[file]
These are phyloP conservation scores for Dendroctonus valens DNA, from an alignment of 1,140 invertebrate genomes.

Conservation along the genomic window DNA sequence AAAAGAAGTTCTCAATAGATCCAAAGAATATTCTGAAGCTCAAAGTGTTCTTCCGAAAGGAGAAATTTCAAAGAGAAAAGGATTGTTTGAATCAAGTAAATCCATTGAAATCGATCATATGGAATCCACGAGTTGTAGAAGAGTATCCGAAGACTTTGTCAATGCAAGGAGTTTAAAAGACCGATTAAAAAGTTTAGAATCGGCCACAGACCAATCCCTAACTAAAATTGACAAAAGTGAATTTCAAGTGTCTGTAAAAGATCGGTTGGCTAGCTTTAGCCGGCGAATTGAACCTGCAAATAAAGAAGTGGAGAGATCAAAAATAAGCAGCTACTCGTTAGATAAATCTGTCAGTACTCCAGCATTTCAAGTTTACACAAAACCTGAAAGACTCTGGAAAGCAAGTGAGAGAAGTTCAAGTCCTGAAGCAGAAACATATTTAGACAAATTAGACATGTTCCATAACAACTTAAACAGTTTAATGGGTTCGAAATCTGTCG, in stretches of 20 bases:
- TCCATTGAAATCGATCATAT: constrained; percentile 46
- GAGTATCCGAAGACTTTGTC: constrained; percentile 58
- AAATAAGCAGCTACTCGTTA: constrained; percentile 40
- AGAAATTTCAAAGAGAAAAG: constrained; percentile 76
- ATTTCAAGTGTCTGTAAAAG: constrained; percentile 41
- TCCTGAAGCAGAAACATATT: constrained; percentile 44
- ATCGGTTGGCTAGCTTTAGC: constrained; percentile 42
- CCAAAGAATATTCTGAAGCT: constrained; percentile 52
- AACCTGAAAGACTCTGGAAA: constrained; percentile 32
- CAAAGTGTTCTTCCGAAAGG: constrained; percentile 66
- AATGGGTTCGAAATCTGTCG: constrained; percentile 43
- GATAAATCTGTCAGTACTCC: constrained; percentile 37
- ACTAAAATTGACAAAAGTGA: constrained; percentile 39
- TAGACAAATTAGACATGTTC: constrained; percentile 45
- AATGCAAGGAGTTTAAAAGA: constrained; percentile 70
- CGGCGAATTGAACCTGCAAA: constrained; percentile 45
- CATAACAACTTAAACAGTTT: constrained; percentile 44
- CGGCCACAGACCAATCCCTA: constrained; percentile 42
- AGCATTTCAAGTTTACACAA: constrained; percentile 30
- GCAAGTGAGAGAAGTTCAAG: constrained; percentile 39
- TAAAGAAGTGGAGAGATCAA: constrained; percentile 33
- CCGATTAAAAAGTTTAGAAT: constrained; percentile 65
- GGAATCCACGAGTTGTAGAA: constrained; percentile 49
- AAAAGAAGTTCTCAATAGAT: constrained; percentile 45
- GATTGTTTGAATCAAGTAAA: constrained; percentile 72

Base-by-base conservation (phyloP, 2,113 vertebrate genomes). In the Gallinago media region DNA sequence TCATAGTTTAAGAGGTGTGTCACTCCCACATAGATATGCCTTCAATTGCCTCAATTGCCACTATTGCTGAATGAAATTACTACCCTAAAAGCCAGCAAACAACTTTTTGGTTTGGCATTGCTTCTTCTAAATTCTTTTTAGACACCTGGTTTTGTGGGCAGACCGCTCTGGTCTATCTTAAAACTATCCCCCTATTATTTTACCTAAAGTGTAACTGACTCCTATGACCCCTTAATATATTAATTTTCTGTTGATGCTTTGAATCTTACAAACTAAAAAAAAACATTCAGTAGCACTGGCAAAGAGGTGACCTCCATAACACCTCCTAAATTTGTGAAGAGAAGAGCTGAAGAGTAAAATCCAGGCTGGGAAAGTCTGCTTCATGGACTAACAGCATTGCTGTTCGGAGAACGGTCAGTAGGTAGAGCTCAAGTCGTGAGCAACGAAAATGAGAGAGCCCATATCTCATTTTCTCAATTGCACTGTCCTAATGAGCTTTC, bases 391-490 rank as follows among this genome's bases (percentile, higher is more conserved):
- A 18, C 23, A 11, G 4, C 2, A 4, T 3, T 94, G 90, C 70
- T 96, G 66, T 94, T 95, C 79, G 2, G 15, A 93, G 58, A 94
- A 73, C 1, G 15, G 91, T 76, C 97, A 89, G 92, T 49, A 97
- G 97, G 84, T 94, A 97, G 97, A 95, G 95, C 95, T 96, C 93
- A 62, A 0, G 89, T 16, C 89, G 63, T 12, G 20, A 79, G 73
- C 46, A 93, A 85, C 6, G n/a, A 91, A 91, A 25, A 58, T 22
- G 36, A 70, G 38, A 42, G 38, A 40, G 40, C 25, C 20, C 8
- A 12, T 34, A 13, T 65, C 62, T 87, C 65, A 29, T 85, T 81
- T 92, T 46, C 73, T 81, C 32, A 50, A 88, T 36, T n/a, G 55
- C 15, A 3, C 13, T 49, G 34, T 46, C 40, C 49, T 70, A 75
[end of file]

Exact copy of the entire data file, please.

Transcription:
These are phyloP conservation scores for Dendroctonus valens DNA, from an alignment of 1,140 invertebrate genomes.

Conservation along the genomic window DNA sequence AAAAGAAGTTCTCAATAGATCCAAAGAATATTCTGAAGCTCAAAGTGTTCTTCCGAAAGGAGAAATTTCAAAGAGAAAAGGATTGTTTGAATCAAGTAAATCCATTGAAATCGATCATATGGAATCCACGAGTTGTAGAAGAGTATCCGAAGACTTTGTCAATGCAAGGAGTTTAAAAGACCGATTAAAAAGTTTAGAATCGGCCACAGACCAATCCCTAACTAAAATTGACAAAAGTGAATTTCAAGTGTCTGTAAAAGATCGGTTGGCTAGCTTTAGCCGGCGAATTGAACCTGCAAATAAAGAAGTGGAGAGATCAAAAATAAGCAGCTACTCGTTAGATAAATCTGTCAGTACTCCAGCATTTCAAGTTTACACAAAACCTGAAAGACTCTGGAAAGCAAGTGAGAGAAGTTCAAGTCCTGAAGCAGAAACATATTTAGACAAATTAGACATGTTCCATAACAACTTAAACAGTTTAATGGGTTCGAAATCTGTCG, in stretches of 20 bases:
- TCCATTGAAATCGATCATAT: constrained; percentile 46
- GAGTATCCGAAGACTTTGTC: constrained; percentile 58
- AAATAAGCAGCTACTCGTTA: constrained; percentile 40
- AGAAATTTCAAAGAGAAAAG: constrained; percentile 76
- ATTTCAAGTGTCTGTAAAAG: constrained; percentile 41
- TCCTGAAGCAGAAACATATT: constrained; percentile 44
- ATCGGTTGGCTAGCTTTAGC: constrained; percentile 42
- CCAAAGAATATTCTGAAGCT: constrained; percentile 52
- AACCTGAAAGACTCTGGAAA: constrained; percentile 32
- CAAAGTGTTCTTCCGAAAGG: constrained; percentile 66
- AATGGGTTCGAAATCTGTCG: constrained; percentile 43
- GATAAATCTGTCAGTACTCC: constrained; percentile 37
- ACTAAAATTGACAAAAGTGA: constrained; percentile 39
- TAGACAAATTAGACATGTTC: constrained; percentile 45
- AATGCAAGGAGTTTAAAAGA: constrained; percentile 70
- CGGCGAATTGAACCTGCAAA: constrained; percentile 45
- CATAACAACTTAAACAGTTT: constrained; percentile 44
- CGGCCACAGACCAATCCCTA: constrained; percentile 42
- AGCATTTCAAGTTTACACAA: constrained; percentile 30
- GCAAGTGAGAGAAGTTCAAG: constrained; percentile 39
- TAAAGAAGTGGAGAGATCAA: constrained; percentile 33
- CCGATTAAAAAGTTTAGAAT: constrained; percentile 65
- GGAATCCACGAGTTGTAGAA: constrained; percentile 49
- AAAAGAAGTTCTCAATAGAT: constrained; percentile 45
- GATTGTTTGAATCAAGTAAA: constrained; percentile 72

Base-by-base conservation (phyloP, 2,113 vertebrate genomes). In the Gallinago media region DNA sequence TCATAGTTTAAGAGGTGTGTCACTCCCACATAGATATGCCTTCAATTGCCTCAATTGCCACTATTGCTGAATGAAATTACTACCCTAAAAGCCAGCAAACAACTTTTTGGTTTGGCATTGCTTCTTCTAAATTCTTTTTAGACACCTGGTTTTGTGGGCAGACCGCTCTGGTCTATCTTAAAACTATCCCCCTATTATTTTACCTAAAGTGTAACTGACTCCTATGACCCCTTAATATATTAATTTTCTGTTGATGCTTTGAATCTTACAAACTAAAAAAAAACATTCAGTAGCACTGGCAAAGAGGTGACCTCCATAACACCTCCTAAATTTGTGAAGAGAAGAGCTGAAGAGTAAAATCCAGGCTGGGAAAGTCTGCTTCATGGACTAACAGCATTGCTGTTCGGAGAACGGTCAGTAGGTAGAGCTCAAGTCGTGAGCAACGAAAATGAGAGAGCCCATATCTCATTTTCTCAATTGCACTGTCCTAATGAGCTTTC, bases 391-490 rank as follows among this genome's bases (percentile, higher is more conserved):
- A 18, C 23, A 11, G 4, C 2, A 4, T 3, T 94, G 90, C 70
- T 96, G 66, T 94, T 95, C 79, G 2, G 15, A 93, G 58, A 94
- A 73, C 1, G 15, G 91, T 76, C 97, A 89, G 92, T 49, A 97
- G 97, G 84, T 94, A 97, G 97, A 95, G 95, C 95, T 96, C 93
- A 62, A 0, G 89, T 16, C 89, G 63, T 12, G 20, A 79, G 73
- C 46, A 93, A 85, C 6, G n/a, A 91, A 91, A 25, A 58, T 22
- G 36, A 70, G 38, A 42, G 38, A 40, G 40, C 25, C 20, C 8
- A 12, T 34, A 13, T 65, C 62, T 87, C 65, A 29, T 85, T 81
- T 92, T 46, C 73, T 81, C 32, A 50, A 88, T 36, T n/a, G 55
- C 15, A 3, C 13, T 49, G 34, T 46, C 40, C 49, T 70, A 75